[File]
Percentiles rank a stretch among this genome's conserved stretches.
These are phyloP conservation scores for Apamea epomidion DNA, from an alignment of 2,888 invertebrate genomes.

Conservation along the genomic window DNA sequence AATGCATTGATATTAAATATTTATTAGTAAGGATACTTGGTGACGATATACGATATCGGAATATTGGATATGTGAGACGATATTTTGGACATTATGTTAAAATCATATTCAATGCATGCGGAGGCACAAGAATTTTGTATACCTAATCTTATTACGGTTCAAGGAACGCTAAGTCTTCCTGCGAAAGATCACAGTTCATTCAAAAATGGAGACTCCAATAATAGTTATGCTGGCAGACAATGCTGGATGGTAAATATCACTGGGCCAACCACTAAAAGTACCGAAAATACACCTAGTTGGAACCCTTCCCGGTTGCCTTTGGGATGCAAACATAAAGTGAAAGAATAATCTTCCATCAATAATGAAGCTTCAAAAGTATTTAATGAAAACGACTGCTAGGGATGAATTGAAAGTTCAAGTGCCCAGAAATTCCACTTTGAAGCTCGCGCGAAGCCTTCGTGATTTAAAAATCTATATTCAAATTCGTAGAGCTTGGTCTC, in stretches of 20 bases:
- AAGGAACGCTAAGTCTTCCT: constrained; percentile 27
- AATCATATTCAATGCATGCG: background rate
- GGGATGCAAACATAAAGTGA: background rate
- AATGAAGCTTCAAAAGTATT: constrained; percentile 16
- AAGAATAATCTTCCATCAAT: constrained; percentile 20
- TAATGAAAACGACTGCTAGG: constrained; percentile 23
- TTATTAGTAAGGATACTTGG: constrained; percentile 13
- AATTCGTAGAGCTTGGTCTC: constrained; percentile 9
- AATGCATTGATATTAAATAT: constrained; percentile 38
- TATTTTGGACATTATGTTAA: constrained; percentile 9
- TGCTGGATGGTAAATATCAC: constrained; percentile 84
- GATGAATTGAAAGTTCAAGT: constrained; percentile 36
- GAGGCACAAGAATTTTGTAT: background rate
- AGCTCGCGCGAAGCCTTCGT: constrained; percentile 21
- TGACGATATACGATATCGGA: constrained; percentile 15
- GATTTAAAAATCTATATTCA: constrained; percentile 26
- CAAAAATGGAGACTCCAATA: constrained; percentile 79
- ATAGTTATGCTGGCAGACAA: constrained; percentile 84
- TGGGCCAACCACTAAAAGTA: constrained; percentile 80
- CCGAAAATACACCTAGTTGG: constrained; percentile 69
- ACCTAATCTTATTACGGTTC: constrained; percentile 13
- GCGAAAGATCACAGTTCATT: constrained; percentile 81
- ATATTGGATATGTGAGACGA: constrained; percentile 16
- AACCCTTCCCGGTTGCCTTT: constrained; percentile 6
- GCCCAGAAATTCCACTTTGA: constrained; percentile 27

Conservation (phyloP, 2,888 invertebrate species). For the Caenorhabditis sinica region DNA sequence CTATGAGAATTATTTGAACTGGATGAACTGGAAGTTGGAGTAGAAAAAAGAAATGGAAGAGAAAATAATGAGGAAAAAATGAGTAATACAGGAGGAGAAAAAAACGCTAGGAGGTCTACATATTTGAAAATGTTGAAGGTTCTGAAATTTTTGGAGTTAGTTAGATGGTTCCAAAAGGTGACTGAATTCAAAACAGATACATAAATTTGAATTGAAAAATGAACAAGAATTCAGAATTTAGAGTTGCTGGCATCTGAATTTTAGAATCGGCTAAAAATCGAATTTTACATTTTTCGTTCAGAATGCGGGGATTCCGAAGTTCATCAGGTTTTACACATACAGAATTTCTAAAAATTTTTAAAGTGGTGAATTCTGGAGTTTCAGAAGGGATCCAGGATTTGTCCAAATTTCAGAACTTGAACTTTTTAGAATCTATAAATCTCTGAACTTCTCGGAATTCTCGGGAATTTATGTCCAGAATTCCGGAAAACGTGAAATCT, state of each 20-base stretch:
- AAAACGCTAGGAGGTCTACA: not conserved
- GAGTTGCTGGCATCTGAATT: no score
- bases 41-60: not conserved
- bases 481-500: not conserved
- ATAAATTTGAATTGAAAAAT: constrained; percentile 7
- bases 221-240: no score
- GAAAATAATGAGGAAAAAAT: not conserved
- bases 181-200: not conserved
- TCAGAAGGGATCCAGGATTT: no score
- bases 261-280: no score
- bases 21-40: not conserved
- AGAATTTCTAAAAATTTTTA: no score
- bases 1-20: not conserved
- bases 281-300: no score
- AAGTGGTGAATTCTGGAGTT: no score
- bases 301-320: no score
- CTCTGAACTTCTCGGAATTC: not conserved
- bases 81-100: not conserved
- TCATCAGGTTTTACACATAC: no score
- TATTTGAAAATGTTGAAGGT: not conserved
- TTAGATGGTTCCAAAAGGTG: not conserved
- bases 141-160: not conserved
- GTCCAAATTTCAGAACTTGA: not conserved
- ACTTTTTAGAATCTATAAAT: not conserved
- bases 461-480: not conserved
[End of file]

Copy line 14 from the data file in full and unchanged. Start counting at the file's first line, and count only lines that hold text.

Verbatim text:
- TGCTGGATGGTAAATATCAC: constrained; percentile 84